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Football

The game of football is a highly technical team sport that places stressful demands on the body. The hard, repetitive, change of direction combined with different sized bodies colliding demands immense physical preparation. Football is the one sport where ‘lifting weights’ is synonymous with getting better. The idea is if you play football you must also lift weights in pursuit to become bigger, stronger, and faster.

The most unique aspect to playing football in high school, that everyone misses, if the fact you only have one seasonal opportunity to play. August to late October or early November is football season. Baseball and softball have spring and fall seasons. Soccer goes year round. Basketball has high school season and travel AAU. The list goes on.

If you’re going to get looked at to play football, you have your high school season – that’s it. All other sports rely on performance of club or travel teams. Volleyball players get offers because of club play. For baseball it’s travel team showcases. Same with softball. If your high school is lucky enough to have ice hokey or lacrosse that’s great but opportunities come from club play.

Football provides a very limited time to enhance your technical abilities. You have two weeks of summer team camp and practices during the season. Add in maybe a two day college camp during the summer. So how do you get better?

Since there’s so much emphasis placed on the physical side of football, we have to make sure we’re getting it right. What we’re going to do is put the nuts and bolts of science and practical application into action. It’s our jobs to connect what we know increases performance and make it happen for your athletes.

We’ll get him into an athletic position. We’ll explain how to ‘push the turf away’ when running. We’ll show proper arm drive for the quickest acceleration. We’ll coach exercises to make his body powerful and explosive. We’ll teach ‘ribcage down’ for optimal core tension and strength. We’ll put him in positions to challenge balance. And, we’ll boost his confidence, keep him interested, keep him FOCUS(ed).

THIS IS WHAT YOU WANT, RIGHT?

Coaches, parents, and athletes want their players to be faster, more athletic, explosive, stronger, confident. They want to see a player with great running form who makes it look easy. Quarterbacks  throwing ropes and linebackers making hits. Offensive and defensive lineman coming off the ball burying the guy across the line. Running backs who can be caught and defensive backs who can catch them.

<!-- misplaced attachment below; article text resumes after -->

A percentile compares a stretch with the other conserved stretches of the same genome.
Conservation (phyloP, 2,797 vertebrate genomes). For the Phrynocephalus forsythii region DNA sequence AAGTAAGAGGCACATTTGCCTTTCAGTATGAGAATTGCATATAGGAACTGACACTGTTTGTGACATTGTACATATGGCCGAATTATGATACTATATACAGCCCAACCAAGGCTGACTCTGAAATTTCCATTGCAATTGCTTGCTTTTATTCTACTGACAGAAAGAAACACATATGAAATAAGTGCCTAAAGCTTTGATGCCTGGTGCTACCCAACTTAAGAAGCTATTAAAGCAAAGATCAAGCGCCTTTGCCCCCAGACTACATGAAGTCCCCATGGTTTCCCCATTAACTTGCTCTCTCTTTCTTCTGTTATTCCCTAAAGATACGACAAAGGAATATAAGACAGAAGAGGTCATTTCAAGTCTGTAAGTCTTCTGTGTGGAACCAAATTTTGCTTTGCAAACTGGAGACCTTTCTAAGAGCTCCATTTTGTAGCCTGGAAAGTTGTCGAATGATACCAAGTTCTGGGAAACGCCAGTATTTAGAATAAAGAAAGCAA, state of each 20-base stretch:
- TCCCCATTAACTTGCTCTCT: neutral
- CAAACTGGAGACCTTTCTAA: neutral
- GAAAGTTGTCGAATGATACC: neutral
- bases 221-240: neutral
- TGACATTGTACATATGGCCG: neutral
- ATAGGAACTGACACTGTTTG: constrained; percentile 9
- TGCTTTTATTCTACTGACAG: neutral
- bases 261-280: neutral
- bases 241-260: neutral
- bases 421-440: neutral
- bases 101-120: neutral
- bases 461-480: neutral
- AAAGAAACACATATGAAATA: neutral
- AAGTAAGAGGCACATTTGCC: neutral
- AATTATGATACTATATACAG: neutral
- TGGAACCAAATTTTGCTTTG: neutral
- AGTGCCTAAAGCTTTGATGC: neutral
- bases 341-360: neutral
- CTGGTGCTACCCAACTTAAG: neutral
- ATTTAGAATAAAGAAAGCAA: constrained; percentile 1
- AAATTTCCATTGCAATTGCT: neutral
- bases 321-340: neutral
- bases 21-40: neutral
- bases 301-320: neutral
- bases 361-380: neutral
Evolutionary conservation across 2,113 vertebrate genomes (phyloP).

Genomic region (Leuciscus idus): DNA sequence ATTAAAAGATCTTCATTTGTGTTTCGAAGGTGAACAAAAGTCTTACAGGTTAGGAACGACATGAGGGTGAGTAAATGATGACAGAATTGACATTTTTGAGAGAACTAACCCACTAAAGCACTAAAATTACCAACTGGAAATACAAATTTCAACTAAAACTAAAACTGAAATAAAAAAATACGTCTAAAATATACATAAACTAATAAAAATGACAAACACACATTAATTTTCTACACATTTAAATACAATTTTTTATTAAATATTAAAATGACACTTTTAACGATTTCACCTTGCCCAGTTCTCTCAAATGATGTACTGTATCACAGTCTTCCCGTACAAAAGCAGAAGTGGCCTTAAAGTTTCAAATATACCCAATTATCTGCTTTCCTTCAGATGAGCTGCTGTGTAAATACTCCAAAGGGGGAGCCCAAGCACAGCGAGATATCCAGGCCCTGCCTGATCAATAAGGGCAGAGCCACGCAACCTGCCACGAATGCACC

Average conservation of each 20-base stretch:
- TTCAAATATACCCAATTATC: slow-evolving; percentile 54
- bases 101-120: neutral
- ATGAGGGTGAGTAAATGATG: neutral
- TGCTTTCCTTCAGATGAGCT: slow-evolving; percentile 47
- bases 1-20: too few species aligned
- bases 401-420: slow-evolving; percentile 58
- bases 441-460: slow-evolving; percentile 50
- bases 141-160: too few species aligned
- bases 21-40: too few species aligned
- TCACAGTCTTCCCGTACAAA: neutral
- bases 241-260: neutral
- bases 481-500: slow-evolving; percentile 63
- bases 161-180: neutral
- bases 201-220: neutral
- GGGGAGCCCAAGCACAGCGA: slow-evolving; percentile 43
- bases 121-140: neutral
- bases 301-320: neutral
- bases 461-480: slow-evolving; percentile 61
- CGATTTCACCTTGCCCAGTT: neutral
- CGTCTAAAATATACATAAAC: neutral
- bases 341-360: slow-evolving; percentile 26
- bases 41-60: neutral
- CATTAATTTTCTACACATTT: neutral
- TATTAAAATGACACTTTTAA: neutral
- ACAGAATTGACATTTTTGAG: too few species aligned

Every athlete staying healthy not just to play, but to play a role in the team’s success. Having positions two or three deep with kids who can contribute.

What it all boils down to is providing athletes the opportunity to be their best, be successful, and have a ton of fun along the way.

There’s a lot to offering a comprehensive Player Development Program. Work you way down the page. Think, question, and learn.

WHY A PLAYER DEVELOPMENT PROGRAM?

There is no shortage of ‘speed & agility classes’ or sport specific branded programs for ‘faster 40’s’. You also have add in the school’s program. What it accomplishes and where it misses.

Five years ago I had to explain what performance training entails with the goal of justifying the need to parents and coaches. Some would listen, some wouldn’t, yet others already had it all figured out.

Today it’s different. Parents, sport & skill coaches know off-field training works. The hard part now is sifting through the business hype promoting similar services.

If training for sport is a 100 chapter book, where chapter 1 is the first day you step on the field, and chapter 100 is a full collegiate scholarship, chapter 60 is sets, reps, exercises, etc. Chapter 60 is where most sports organizations want to start performance training and believe that’s where it fits.

We don’t. We start at chapter 1 because it’s the beginning chapters that make the difference.